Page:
Hamilton

Talking to yourself in quarantine? It's nothing to worry about and you're not the only one

With people cooped up at home, either alone all day or looking for a spare moment to themselves, many use that time to sort out their thoughts. For some, that inner monologue spills out. But experts say it's normal.

'It’s a way of having somebody there with you'

Regina Henry said she talks to herself daily to 'hear another voice.' Experts say some people hear their thoughts in their head, some don't and others, like Henry, say them out loud. (Evan Aagaard/CBC)

Regina Henry knows how to hold a conversation — especially with no one else in the room.

Her two-week wait for COVID-19 test results was full of thinking out loud.

"After the first week or so when I still hadn't gotten a fever and wasn't feeling any worse, my self-talk was 'If I do have it, maybe it isn't bad and I have built up an immunity,' " said Henry, a 63-year-old Hamilton woman who lives alone with her dog.

The results came back negative, but that hasn't stopped her from talking to herself.

"It's a way of having somebody there with you."

With people cooped up at home because of COVID-19, many are alone all day while others are looking for a spare moment to themselves in a home full of people. Either way, many need moments to sort out their thoughts.

For some, that inner monologue spills out and they begin taking to themselves. It could be a few words muttered to oneself or each thought in someone's head said out loud — but experts say if the COVID-19 quarantine has you speaking out loud without anyone around to listen, it's not a cause for worry.

It's pretty common and there's an explanation for all of it.

"In this situation we have a moment in time where, for many of us, that busy-ness has slowed right down and we're experiencing much more quiet and we really have a chance to reflect and sometimes it's out loud," Allison Hallman, a registered psychotherapist and the manager of Student Wellness and Counselling at Mohawk College, said.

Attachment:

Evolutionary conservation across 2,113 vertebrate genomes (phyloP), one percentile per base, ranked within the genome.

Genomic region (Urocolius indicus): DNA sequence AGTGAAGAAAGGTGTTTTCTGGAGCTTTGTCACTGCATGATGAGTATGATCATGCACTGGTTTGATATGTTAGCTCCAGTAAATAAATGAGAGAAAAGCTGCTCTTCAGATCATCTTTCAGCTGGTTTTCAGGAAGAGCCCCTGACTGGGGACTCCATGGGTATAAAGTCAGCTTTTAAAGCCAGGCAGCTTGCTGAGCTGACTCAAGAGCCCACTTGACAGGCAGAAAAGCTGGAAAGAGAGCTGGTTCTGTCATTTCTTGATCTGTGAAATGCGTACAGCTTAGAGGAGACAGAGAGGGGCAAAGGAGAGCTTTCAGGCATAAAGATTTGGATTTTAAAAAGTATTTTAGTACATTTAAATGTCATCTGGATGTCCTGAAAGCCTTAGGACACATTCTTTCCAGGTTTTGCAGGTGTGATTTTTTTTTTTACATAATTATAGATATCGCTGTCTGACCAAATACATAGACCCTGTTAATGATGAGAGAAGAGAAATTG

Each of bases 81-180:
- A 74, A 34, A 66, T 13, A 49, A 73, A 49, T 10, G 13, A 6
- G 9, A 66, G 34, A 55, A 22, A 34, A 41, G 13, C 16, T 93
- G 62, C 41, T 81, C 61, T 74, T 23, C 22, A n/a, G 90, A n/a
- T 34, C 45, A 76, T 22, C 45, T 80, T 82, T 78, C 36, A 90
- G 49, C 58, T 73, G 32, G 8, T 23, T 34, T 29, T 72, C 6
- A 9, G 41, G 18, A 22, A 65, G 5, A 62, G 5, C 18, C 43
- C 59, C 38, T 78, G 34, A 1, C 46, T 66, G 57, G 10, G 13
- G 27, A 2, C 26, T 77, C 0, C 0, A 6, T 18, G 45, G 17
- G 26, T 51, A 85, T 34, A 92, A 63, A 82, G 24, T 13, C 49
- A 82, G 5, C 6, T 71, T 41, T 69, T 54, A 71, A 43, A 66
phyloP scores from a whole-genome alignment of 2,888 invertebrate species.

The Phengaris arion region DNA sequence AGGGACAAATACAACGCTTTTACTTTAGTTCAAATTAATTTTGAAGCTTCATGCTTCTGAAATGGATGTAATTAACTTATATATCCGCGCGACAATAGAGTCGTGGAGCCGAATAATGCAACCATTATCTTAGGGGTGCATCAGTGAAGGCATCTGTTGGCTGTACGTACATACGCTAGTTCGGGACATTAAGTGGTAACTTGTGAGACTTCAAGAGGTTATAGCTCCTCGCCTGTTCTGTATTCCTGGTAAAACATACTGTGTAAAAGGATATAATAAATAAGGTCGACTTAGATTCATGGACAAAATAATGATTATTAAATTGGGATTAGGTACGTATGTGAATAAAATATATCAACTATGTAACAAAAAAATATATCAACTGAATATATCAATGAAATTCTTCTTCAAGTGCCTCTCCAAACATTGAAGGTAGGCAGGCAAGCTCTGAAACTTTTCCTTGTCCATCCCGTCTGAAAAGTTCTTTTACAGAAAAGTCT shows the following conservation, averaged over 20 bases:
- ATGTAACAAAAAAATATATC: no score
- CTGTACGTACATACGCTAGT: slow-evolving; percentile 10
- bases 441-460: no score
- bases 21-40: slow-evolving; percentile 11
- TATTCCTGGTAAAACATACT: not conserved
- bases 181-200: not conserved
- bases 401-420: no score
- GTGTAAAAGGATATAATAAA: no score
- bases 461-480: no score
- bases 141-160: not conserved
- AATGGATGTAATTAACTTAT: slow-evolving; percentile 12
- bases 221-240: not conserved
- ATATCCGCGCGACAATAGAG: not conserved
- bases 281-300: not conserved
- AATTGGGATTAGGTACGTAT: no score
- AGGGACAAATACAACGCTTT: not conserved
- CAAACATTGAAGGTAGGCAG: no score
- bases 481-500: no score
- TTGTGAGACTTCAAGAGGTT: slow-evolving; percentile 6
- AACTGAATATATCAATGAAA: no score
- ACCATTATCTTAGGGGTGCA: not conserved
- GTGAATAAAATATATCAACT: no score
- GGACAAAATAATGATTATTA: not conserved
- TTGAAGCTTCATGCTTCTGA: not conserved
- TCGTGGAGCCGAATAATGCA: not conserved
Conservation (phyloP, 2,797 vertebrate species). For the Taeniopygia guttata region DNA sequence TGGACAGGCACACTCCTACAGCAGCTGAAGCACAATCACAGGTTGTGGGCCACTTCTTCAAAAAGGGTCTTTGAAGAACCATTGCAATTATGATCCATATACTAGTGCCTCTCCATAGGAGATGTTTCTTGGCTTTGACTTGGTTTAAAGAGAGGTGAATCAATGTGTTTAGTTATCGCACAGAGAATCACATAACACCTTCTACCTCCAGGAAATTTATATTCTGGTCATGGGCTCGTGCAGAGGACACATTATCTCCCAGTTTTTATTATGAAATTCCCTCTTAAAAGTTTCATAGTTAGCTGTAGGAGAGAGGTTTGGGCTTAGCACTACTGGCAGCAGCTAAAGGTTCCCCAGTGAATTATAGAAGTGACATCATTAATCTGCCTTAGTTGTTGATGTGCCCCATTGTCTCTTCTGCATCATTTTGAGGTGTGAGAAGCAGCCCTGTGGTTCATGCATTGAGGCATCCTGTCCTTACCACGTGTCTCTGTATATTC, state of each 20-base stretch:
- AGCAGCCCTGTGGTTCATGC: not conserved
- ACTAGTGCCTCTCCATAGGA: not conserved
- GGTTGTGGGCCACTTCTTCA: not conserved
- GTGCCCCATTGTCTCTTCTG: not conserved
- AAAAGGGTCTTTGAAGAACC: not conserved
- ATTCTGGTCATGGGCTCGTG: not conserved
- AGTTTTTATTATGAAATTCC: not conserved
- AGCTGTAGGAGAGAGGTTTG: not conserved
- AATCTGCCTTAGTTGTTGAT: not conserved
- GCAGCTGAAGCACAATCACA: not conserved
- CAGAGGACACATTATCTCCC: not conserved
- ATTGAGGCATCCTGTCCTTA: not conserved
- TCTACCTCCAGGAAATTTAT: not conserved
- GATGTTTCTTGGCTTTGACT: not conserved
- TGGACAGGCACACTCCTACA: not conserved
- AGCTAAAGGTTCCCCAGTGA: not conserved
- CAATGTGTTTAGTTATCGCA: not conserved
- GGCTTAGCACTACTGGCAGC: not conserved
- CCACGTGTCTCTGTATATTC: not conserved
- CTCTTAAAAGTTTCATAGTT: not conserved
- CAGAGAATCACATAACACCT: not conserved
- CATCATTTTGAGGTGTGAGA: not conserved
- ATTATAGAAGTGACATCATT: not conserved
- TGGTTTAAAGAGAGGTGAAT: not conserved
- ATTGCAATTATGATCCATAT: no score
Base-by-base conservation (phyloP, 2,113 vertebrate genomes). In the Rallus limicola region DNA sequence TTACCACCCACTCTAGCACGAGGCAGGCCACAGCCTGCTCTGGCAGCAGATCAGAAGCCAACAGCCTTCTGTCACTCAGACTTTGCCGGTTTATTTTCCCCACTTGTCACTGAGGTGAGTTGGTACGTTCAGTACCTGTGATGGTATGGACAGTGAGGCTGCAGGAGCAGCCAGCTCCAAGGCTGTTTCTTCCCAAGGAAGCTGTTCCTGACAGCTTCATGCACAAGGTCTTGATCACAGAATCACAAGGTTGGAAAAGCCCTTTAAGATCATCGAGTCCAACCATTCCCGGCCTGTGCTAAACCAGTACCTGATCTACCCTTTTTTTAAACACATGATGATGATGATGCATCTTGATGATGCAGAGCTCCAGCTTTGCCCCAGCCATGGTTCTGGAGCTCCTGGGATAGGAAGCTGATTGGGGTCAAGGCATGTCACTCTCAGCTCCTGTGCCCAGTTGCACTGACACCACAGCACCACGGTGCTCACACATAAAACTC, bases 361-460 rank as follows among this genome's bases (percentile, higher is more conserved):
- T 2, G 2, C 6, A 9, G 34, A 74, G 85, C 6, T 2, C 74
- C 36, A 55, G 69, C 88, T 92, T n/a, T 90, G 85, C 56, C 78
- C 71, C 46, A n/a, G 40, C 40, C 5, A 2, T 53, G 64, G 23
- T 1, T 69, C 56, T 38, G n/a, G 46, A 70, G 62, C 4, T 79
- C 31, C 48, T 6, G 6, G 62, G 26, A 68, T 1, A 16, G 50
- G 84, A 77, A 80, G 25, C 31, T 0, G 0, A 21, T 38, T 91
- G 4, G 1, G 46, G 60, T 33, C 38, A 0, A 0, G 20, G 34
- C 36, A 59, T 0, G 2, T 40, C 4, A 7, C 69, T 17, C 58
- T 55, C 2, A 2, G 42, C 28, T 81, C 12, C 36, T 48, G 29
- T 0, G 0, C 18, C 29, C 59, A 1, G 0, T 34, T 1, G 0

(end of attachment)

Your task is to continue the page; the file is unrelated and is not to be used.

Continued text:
"There's this thought that when we start talking to ourselves, 'I must be crazy' and it's important that people know it's normal."

Can talking to yourself help?

While mental health concerns are becoming more common during the COVID-19 pandemic, talking to yourself is normal and can even be healthy if it is used to clarify thoughts and prepare for upcoming social situations.

But Hallman said it can become concerning if the person believes they are speaking to someone else or if the self-talk leads to a rabbit hole full of negativity.

"What's important is to tune into what the baseline of that is for you and if there's any changes there. In this situation where we have people at home, isolation is up, loneliness is up … if we tune into the conversation with ourselves that's where we're going to notice changes like increasing anxiety and a decrease in mood," she said.

Randi McCabe, a McMaster University professor in the department of of psychiatry and behavioural neurosciences, said the stigma around caring for your mental health is shrinking. And talking to yourself can be a coping mechanism.

"Talking to yourself out loud can be very helpful for managing and expressing emotions," she said.

"In addition to expressing anger, talking yourself through a challenging situation can help give you courage or motivation or reduce anxiety or distress."

Normally, talking to yourself can be as simple as yelling at a TV when a plot twist ruins your favourite show, venting about the latest drama in your life or reminding yourself of what you need to buy before you speed out the door.

"Some people write lists of pros and cons, I do it in my head and envision those scenarios when I'm talking to myself," Henry said.

"It could be in the hallway of my apartment building and a neighbour looks up and says, 'Excuse me?' and then you realize, 'Oh, you said that out loud.' "

Sometimes, she talks to her miniature poodle, Pearl, and Henry wouldn't be surprised if others are doing the same with their pets.

"It's like talking to another person, ''What do you think about this, Pearl?' which is absolutely absurd," she said.

"But it's good stress relief."

About the Author

Bobby Hristova

Reporter/Editor

Bobby Hristova is a reporter/editor with CBC Hamilton. Email: bobby.hristova@cbc.ca

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